By Yang Sung-jin
The Justice Ministry put forward a new draft of the law governing second marriages on May 22. The new law is expected to abolish the legal restriction barring women from getting married again before a six-month waiting period expires.
This legal clause, designed to identify who the real father is in case of pregnancy, has long been criticized as anachronistic by feminist activists.
Furthermore, controls on remarriage are viewed as examples of the long-standing practice of sex discrimination, the tainted legacy of the patriarchal tradition.
The root of this lop-sided social system can be traced back to the Choson Dynasty. Throughout this 500-year-long period, remarriage was `legally’ banned in the name of preserving the chastity of Choson women on a national scale. There was also a strict clause in the law blocking the offspring of violators of the law from applying for the state examination, an clear example of social discrimination.
In the Choson Dynasty, sex discrimination had a deep ideological background. In the eyes of the Choson people, the cosmos were made up of two opposing forces: yin and yang, heaven and earth, positive and negative.
Therefore, the theory went, men and women were also governed by this all-embracing natural law.
The problem was, the division of men and women did not mean they were on equal footing with one another. While men comfortably retained the positive, heaven-like status, women were relegated to a lower, subservient role. In short, men were the center of the universe with privileges galore; woman were simply minor and marginal.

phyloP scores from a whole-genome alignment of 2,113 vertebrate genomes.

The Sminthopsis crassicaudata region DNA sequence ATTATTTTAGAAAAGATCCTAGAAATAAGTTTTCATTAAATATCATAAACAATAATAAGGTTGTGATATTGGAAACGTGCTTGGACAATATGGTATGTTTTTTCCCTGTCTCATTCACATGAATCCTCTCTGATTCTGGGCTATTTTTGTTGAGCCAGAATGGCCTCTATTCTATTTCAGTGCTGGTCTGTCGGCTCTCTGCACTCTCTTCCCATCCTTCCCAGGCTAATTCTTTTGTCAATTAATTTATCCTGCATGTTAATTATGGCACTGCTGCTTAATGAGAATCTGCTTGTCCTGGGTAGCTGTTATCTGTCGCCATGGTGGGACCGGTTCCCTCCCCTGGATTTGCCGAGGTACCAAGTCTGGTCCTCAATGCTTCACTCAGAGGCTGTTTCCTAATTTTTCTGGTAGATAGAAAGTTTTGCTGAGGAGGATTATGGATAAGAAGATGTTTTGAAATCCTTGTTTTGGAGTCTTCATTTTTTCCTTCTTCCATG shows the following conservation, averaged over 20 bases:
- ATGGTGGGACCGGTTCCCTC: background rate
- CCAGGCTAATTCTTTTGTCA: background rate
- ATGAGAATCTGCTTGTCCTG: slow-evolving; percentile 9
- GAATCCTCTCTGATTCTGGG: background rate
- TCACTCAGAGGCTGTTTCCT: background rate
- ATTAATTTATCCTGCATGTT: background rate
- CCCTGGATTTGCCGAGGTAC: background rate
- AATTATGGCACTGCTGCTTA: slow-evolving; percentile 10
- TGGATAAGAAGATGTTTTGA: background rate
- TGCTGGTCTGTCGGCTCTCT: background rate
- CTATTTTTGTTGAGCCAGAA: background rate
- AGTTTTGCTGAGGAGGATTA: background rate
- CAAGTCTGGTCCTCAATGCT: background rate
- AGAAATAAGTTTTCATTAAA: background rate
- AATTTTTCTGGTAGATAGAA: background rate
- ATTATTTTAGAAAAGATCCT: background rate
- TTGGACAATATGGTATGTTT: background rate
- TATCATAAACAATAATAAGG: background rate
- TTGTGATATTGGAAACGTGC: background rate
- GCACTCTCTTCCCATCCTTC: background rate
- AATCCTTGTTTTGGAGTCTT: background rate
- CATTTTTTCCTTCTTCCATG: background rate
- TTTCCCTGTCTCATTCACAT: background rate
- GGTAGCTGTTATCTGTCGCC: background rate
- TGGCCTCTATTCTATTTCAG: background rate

This unfair notion was consistently inculcated in both boys and girls from early on. For instance, when a baby boy was born, he was placed on the table and given a piece of jade, symbolizing the government, for a plaything.
In contrast, a baby girl was often neglected and given only a spool to play with. As they grew up, boys aged six to nine were taught basic mathematics, which led to their more formal education beginning at the age of 10. As for girls, the attainment of the age of 10 signaled the beginning of a strict curfew and seclusion at home. They were only allowed to raise silkworms and spin cloth, the only job available to women in the Choson Dynasty.
Sex Discrimination Writ Large
In everyday life, the division reinforcing the male-oriented social structure was applied without exception. The house itself was divided into two parts called “an-chae” (inner building) and “sarang-chae” (men’s part of a house). There was a linking gate between the two different segments of the house, yet it was rarely used except on very special occasions.
Even the discussion of so-called “men’s business” by women was shunned; meanwhile, men were discouraged from discussing household management. Furthermore, women rarely went outside the house and, even when an outing was permitted, a woman was forced to hide her face and body with a shroud. Daytime outings were never allowed.